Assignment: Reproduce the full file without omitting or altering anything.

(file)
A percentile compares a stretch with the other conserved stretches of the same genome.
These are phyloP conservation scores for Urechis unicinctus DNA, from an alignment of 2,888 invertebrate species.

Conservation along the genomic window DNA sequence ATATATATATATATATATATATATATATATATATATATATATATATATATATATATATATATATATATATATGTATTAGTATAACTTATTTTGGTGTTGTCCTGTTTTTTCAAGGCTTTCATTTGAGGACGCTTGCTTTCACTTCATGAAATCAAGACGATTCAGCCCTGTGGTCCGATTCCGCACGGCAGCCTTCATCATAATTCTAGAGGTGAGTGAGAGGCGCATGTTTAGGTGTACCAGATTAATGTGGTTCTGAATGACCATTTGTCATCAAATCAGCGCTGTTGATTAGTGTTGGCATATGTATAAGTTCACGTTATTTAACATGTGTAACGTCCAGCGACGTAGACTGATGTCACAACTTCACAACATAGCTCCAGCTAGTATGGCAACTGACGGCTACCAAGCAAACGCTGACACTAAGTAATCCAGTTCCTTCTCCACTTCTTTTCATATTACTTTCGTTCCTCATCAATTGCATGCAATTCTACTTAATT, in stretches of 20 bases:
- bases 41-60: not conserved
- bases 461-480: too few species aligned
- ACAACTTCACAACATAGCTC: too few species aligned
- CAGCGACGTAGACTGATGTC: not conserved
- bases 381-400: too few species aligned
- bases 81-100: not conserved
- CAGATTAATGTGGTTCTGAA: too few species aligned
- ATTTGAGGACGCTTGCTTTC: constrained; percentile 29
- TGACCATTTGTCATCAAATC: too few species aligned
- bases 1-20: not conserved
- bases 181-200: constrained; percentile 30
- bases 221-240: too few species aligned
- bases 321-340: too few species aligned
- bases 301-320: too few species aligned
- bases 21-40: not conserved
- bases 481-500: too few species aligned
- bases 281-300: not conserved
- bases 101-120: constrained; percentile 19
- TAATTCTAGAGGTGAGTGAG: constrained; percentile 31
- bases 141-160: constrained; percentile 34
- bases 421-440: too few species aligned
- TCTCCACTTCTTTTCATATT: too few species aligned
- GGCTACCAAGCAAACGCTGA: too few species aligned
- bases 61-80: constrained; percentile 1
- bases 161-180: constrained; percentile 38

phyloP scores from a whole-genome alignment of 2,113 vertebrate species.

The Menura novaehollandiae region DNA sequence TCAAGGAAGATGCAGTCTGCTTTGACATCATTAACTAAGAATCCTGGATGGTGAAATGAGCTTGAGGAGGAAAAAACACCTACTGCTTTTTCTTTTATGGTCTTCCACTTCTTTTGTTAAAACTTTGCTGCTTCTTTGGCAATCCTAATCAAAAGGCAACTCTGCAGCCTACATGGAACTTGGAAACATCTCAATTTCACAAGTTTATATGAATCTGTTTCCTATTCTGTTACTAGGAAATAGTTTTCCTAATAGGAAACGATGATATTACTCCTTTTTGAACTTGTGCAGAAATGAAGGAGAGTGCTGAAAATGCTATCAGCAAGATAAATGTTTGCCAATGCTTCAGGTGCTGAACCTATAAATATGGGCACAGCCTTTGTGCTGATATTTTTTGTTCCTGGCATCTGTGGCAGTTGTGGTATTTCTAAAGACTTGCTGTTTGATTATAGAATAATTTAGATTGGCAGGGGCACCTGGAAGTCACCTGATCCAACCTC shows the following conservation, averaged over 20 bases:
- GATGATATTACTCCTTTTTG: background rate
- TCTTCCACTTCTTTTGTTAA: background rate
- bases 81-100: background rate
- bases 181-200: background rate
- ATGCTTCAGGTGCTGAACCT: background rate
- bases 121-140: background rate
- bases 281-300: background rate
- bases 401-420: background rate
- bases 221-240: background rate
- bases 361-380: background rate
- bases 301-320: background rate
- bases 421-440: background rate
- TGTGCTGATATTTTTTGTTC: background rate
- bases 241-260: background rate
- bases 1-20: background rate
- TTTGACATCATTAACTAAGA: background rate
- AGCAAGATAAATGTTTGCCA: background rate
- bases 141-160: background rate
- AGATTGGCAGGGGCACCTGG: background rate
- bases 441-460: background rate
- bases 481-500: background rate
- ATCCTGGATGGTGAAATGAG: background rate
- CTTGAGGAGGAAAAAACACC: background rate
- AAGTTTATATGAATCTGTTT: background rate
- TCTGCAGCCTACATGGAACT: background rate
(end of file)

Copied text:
A percentile compares a stretch with the other conserved stretches of the same genome.
These are phyloP conservation scores for Urechis unicinctus DNA, from an alignment of 2,888 invertebrate species.

Conservation along the genomic window DNA sequence ATATATATATATATATATATATATATATATATATATATATATATATATATATATATATATATATATATATATGTATTAGTATAACTTATTTTGGTGTTGTCCTGTTTTTTCAAGGCTTTCATTTGAGGACGCTTGCTTTCACTTCATGAAATCAAGACGATTCAGCCCTGTGGTCCGATTCCGCACGGCAGCCTTCATCATAATTCTAGAGGTGAGTGAGAGGCGCATGTTTAGGTGTACCAGATTAATGTGGTTCTGAATGACCATTTGTCATCAAATCAGCGCTGTTGATTAGTGTTGGCATATGTATAAGTTCACGTTATTTAACATGTGTAACGTCCAGCGACGTAGACTGATGTCACAACTTCACAACATAGCTCCAGCTAGTATGGCAACTGACGGCTACCAAGCAAACGCTGACACTAAGTAATCCAGTTCCTTCTCCACTTCTTTTCATATTACTTTCGTTCCTCATCAATTGCATGCAATTCTACTTAATT, in stretches of 20 bases:
- bases 41-60: not conserved
- bases 461-480: too few species aligned
- ACAACTTCACAACATAGCTC: too few species aligned
- CAGCGACGTAGACTGATGTC: not conserved
- bases 381-400: too few species aligned
- bases 81-100: not conserved
- CAGATTAATGTGGTTCTGAA: too few species aligned
- ATTTGAGGACGCTTGCTTTC: constrained; percentile 29
- TGACCATTTGTCATCAAATC: too few species aligned
- bases 1-20: not conserved
- bases 181-200: constrained; percentile 30
- bases 221-240: too few species aligned
- bases 321-340: too few species aligned
- bases 301-320: too few species aligned
- bases 21-40: not conserved
- bases 481-500: too few species aligned
- bases 281-300: not conserved
- bases 101-120: constrained; percentile 19
- TAATTCTAGAGGTGAGTGAG: constrained; percentile 31
- bases 141-160: constrained; percentile 34
- bases 421-440: too few species aligned
- TCTCCACTTCTTTTCATATT: too few species aligned
- GGCTACCAAGCAAACGCTGA: too few species aligned
- bases 61-80: constrained; percentile 1
- bases 161-180: constrained; percentile 38

phyloP scores from a whole-genome alignment of 2,113 vertebrate species.

The Menura novaehollandiae region DNA sequence TCAAGGAAGATGCAGTCTGCTTTGACATCATTAACTAAGAATCCTGGATGGTGAAATGAGCTTGAGGAGGAAAAAACACCTACTGCTTTTTCTTTTATGGTCTTCCACTTCTTTTGTTAAAACTTTGCTGCTTCTTTGGCAATCCTAATCAAAAGGCAACTCTGCAGCCTACATGGAACTTGGAAACATCTCAATTTCACAAGTTTATATGAATCTGTTTCCTATTCTGTTACTAGGAAATAGTTTTCCTAATAGGAAACGATGATATTACTCCTTTTTGAACTTGTGCAGAAATGAAGGAGAGTGCTGAAAATGCTATCAGCAAGATAAATGTTTGCCAATGCTTCAGGTGCTGAACCTATAAATATGGGCACAGCCTTTGTGCTGATATTTTTTGTTCCTGGCATCTGTGGCAGTTGTGGTATTTCTAAAGACTTGCTGTTTGATTATAGAATAATTTAGATTGGCAGGGGCACCTGGAAGTCACCTGATCCAACCTC shows the following conservation, averaged over 20 bases:
- GATGATATTACTCCTTTTTG: background rate
- TCTTCCACTTCTTTTGTTAA: background rate
- bases 81-100: background rate
- bases 181-200: background rate
- ATGCTTCAGGTGCTGAACCT: background rate
- bases 121-140: background rate
- bases 281-300: background rate
- bases 401-420: background rate
- bases 221-240: background rate
- bases 361-380: background rate
- bases 301-320: background rate
- bases 421-440: background rate
- TGTGCTGATATTTTTTGTTC: background rate
- bases 241-260: background rate
- bases 1-20: background rate
- TTTGACATCATTAACTAAGA: background rate
- AGCAAGATAAATGTTTGCCA: background rate
- bases 141-160: background rate
- AGATTGGCAGGGGCACCTGG: background rate
- bases 441-460: background rate
- bases 481-500: background rate
- ATCCTGGATGGTGAAATGAG: background rate
- CTTGAGGAGGAAAAAACACC: background rate
- AAGTTTATATGAATCTGTTT: background rate
- TCTGCAGCCTACATGGAACT: background rate